The Art of Composition for the Photographer
Reading Assignment Week 1
A 7 week course via email
Composition is possibly the most important skill for a photographer to master. Yet very few workshops and classes approach the subject. The vast majority of courses teach just exposure and other technical components of photography. The vast majority avoid this most critical component. FCCP provides an introduction to composition through our Beginning Digital Photography Workshops/Bootcamps and our Composition in the Field Mini Workshops. We are pleased to announce an email course to fill the gaps in learning.
This 7 week course will come to your email in two parts. Every Tuesday you'll receive reading material requiring no more than 30 minutes. Every Thursday you'll receive an optional assignment. When the assignment is completed, you will be encouraged to share your images with fellow students and receive additional feedback.
A sample of a small portion of the first week's reading is below. If you would like to receive the entire first week's reading at no charge, please email us at email@example.com The assignment will not be emailed, just the reading. Thanks for your understanding.
Here is a list of the weekly chapters:
Chapter One - The Importance of Visual Skills
Chapter Two - The Camera is a Tool
Chapter Three - Doing the Exercises
Chapter Four - Points
Chapter Five - Lines
Chapter Six - Shapes
Chapter Seven - Thinking Like an Artist
The Importance of Visual Skills
Seeing is the ability to observe what is before the photographer and visualize how it will appear in an image. It is the most fundamental skill because it not only determines which visual elements will appear in an image, but also influences the decision to make the image. Many people believe that seeing is a mysterious gift, the so-called “artist’s eye.” The reality is that almost anyone can learn seeing, particularly when they understand the basic processes by which the brain perceives visual information.
For most people, the difficulty in seeing originates from a tendency to rely on analytical processing by the left hemisphere of the brain to interpret visual information. Unlike the right hemisphere, which processes visual information as it appears, the left hemisphere abstracts information and symbolizes it. When processing visual information using the left hemisphere, people register the objects they are looking at but do not really perceive them as they actually appear. For example, they will perceive telephone poles as perfectly vertical even when they are slanted one or two degrees. People are fully capable of seeing objects as they actually appear, but many need to train themselves to use the cognitive functioning of the brain’s right hemisphere more effectively.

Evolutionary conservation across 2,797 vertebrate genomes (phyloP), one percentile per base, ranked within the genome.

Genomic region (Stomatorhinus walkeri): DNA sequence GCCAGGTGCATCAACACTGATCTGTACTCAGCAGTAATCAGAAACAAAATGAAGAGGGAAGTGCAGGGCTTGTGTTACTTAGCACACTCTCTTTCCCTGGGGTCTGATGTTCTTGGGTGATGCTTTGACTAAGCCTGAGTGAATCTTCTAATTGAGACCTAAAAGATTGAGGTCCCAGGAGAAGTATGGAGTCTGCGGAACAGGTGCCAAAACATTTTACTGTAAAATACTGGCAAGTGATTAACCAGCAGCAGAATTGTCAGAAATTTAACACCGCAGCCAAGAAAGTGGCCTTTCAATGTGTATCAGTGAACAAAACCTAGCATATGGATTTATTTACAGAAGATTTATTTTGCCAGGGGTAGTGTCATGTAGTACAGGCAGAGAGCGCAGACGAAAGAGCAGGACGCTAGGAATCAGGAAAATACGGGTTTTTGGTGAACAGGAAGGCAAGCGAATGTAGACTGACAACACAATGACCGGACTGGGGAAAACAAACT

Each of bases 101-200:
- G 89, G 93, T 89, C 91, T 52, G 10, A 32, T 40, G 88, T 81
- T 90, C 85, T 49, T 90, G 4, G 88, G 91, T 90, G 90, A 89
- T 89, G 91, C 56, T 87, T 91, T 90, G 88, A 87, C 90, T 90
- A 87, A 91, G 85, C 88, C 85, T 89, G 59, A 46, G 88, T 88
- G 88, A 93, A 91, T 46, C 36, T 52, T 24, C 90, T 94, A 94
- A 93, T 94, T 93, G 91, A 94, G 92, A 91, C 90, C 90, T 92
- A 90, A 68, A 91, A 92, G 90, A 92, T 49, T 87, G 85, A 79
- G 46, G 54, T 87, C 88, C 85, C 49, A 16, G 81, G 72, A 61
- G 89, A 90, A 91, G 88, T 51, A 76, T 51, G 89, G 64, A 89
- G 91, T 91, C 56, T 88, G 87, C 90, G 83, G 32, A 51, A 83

Compared to the many other skills associated with photography, seeing is relatively easy to improve but, ironically, can be one of the biggest challenges to a photographer. Seeing is easy to improve because it generally only requires the photographer to shift into the cognitive form of visualization that is controlled by the right hemisphere of the brain. The challenge comes from the fact that most people are educated in matters that require left hemisphere skills and have not been taught skills that engage the functions of the right hemisphere. Also, developing the ability to perceive diverse elements such as shapes,emotions, temporal change, and metaphor as a unified whole seems daunting at first but becomes fairly effortless once you achieve a certain proficiency at seeing.
Composition is the arrangement of visual elements so they agreeably present themselves when viewed as a whole. Many people consider composition to be distinct from seeing, but this book works from the premise that composition is so intermeshed with seeing, that the two are best learned concurrently. While it is true that engaging in composition prior to seeing can be problematic,the brain can largely perform seeing and composition simultaneously. In this framework,there is really no need to engage in composition as a sequential analytical process. Likewise, once seeing skills are sufficiently honed, good composition can be realized by evaluating images as wholes rather than applying rules and guidelines to their individual elements.